So conference season is upon us once again. A time when the main political parties in the UK try to convince us that they a) not only care about poor little old us and b) they are the only ones who can solve this country’s problems because the others are rubbish. Invariably there is little new in these events. Either the leader is under threat of a revolt or the party is surging on their way to victory.
One of the problems I have with conferences is that I find it increasingly difficult to distinguish between the parties. They like to boast how different they truly are, but I get the sense (and maybe you do too) that which ever group is in power they would do exactly the same as the others when it came down to it. In part because that is what modern democracy is. It is a horridly squishy thing where ‘extremes’ of opinion get bartered down until a compromise is reached. One which often is far from the original idea first spouted with such bravado. At least this is where the idea from Labour for a cap on energy bills stands out. It actually creates a difference in the parties. I’m not sure it will ever happen, for a number of reasons, but it is a statement of intent.
Another concern for me is that when I listen to the leaders I actually like all of them in a way. They all have their merits. Indeed if we are to be honest we probably could see them all in government. They are articulate and capable, which does beg the question why don’t they work together? They all buzz around the middle ground so they should be able to get along. But that isn’t where the power lies in parties: it is at the extremes. Whether it is the tag ‘em and flog ‘em element of the Tories, or the tax ‘em and bash ‘em union wing (I think the extreme elements of the Lib Dems are just high!).
Wave after wave of people stand up to applaud the leader for their fantastic speech. Gone are the days of the grandstanding arguments (particularly within Labour) because they make parties seem disunited. So the question is: what are conferences for anymore? Clearly they help bond people together on a party level. They allow people to network, drink and have interesting stories to tell in their memoirs. But for the viewer, for that person who has worked all day and has 3 hours at home before they head off to bed, I think they mean very little. People are distrusting enough of the body politic, but honestly very few people are going to choose to watch conference highlights over a good comedy show or their favourite soap opera. So they rely on the media, particularly the news elements to tell them if it was a good speech. And if we’re honest very few leaders give bad speeches, it is there job. The most car crashing one I have seen in my memory was Iain Duncan Smith’s ‘quiet man’. I recall watching Tony Blair, one of the best orators in modern politics giving his speech as party leader. He was always enthralling and I used to think ‘wow he will make a great, inspirational Prime Minister one day’ and then realising that he had been Prime Minister for 5, 6, 7 years and the country was still in a bit of a state!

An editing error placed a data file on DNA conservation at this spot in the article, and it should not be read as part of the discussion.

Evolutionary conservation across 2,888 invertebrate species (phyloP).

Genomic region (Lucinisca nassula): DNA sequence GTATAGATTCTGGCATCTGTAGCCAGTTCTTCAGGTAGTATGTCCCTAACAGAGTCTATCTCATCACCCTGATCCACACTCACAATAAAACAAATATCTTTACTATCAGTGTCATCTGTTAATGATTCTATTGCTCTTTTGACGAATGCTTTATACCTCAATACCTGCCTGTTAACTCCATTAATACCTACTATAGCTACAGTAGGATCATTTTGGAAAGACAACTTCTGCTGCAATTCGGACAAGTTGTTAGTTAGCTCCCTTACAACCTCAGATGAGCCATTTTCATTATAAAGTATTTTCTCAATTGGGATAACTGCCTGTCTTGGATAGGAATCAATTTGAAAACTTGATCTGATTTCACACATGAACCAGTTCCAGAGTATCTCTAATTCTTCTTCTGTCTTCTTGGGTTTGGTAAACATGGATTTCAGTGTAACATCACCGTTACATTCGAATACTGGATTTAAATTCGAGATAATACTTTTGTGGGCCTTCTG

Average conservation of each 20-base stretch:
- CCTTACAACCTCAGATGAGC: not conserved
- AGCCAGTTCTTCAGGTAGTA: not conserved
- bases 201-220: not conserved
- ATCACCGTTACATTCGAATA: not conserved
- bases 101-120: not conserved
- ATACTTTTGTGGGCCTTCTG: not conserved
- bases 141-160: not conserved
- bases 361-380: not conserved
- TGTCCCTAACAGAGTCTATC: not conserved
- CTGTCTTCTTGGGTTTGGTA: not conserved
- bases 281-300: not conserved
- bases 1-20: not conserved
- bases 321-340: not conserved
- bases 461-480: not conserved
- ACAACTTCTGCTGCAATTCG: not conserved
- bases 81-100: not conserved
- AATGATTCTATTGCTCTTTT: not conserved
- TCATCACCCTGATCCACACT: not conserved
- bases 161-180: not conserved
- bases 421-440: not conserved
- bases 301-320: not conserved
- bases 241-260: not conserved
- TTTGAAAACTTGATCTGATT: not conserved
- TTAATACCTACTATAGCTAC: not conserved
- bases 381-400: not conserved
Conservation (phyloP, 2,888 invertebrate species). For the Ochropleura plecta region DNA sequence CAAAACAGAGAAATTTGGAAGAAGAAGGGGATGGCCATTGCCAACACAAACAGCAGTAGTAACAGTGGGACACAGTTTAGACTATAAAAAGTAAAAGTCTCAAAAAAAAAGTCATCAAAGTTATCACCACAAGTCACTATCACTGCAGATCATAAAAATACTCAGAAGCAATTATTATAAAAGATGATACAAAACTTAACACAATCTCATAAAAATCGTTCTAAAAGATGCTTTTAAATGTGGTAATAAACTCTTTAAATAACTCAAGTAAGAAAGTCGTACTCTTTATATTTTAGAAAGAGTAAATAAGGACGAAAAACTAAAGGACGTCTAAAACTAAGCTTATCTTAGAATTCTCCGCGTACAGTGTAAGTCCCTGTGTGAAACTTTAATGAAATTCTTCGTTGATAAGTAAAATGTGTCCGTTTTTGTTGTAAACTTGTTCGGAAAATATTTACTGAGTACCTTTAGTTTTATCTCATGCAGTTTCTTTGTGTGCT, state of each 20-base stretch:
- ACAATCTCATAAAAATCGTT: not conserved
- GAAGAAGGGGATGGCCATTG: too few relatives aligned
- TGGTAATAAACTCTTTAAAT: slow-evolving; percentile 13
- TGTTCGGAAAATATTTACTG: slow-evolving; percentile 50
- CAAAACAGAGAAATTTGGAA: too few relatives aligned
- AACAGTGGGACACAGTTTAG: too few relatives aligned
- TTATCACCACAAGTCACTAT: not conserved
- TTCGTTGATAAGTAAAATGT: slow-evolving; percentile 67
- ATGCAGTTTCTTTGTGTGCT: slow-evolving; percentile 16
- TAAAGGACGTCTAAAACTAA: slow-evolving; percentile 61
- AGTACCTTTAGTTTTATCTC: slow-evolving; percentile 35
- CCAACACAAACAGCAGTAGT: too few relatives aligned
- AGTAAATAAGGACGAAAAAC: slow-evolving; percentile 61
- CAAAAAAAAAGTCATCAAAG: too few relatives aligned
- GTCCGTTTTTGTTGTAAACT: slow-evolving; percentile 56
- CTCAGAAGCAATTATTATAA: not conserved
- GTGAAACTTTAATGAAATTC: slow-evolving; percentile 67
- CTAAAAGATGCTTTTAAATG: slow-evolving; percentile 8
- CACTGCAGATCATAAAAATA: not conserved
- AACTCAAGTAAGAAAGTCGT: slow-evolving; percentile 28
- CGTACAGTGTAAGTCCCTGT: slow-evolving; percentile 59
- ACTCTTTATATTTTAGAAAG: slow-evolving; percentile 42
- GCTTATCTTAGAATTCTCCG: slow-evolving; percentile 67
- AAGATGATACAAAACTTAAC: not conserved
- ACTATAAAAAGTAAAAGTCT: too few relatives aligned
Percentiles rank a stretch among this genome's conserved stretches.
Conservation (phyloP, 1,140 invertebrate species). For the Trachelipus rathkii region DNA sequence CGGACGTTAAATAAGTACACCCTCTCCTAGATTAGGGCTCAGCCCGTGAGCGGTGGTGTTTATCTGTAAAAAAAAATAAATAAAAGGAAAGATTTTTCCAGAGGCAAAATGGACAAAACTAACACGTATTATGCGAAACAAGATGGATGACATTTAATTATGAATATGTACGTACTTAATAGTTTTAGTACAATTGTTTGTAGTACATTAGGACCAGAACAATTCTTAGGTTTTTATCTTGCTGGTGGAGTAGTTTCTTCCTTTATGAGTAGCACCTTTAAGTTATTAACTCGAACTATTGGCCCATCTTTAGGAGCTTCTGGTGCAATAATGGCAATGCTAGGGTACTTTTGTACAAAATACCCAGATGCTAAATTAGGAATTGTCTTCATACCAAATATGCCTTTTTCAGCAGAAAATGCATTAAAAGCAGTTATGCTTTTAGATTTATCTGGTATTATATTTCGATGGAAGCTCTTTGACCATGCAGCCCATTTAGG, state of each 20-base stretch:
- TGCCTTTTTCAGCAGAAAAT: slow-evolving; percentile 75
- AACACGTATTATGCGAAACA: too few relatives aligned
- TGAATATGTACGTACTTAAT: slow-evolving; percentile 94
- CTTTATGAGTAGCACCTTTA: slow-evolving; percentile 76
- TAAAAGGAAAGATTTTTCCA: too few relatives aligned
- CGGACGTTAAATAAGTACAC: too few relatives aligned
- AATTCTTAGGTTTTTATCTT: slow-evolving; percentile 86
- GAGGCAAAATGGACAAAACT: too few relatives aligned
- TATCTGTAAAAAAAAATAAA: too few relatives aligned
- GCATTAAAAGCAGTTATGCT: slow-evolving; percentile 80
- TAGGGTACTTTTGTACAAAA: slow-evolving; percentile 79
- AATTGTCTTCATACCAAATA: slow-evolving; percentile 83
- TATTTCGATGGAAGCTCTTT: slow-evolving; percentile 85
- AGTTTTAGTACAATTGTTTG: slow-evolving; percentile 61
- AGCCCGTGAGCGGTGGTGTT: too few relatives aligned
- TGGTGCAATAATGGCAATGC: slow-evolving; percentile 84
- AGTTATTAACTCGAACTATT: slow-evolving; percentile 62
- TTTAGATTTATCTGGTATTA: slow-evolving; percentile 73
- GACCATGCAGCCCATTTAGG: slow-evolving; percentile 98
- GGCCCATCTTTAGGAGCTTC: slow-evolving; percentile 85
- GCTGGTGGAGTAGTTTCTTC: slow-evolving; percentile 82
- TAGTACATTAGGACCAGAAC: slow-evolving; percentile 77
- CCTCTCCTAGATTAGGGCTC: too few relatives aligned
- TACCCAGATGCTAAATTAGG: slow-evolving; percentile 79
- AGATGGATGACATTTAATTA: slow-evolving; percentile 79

Conferences can make or break careers. They certainly helped put William Hague on the map and as we have seen with Godfrey Bloom, they can end them pretty quickly too. I have to say though I am getting a bit tired of this faux outrage that happens in politics. Where people who aren’t in the room run around every media outlet they can find to demand the resignation of this person or that person because of comments taken out of context or simply ones that can be brushed off. I rarely agree with things that many people (certain comedians or rappers for example) say, but if an audience member has chosen to hear someone speak and has no problem with what is said, then why the outrage? Now if someone in the room protested (and I haven’t heard of anyone) then so be it.
So next week will be the turn of the Conservatives. David Cameron will no doubt look very presidential and tell us that the pain we have been suffering has all been worthwhile. People will nod and applaud in the room, whilst the rest of us get on with our lives.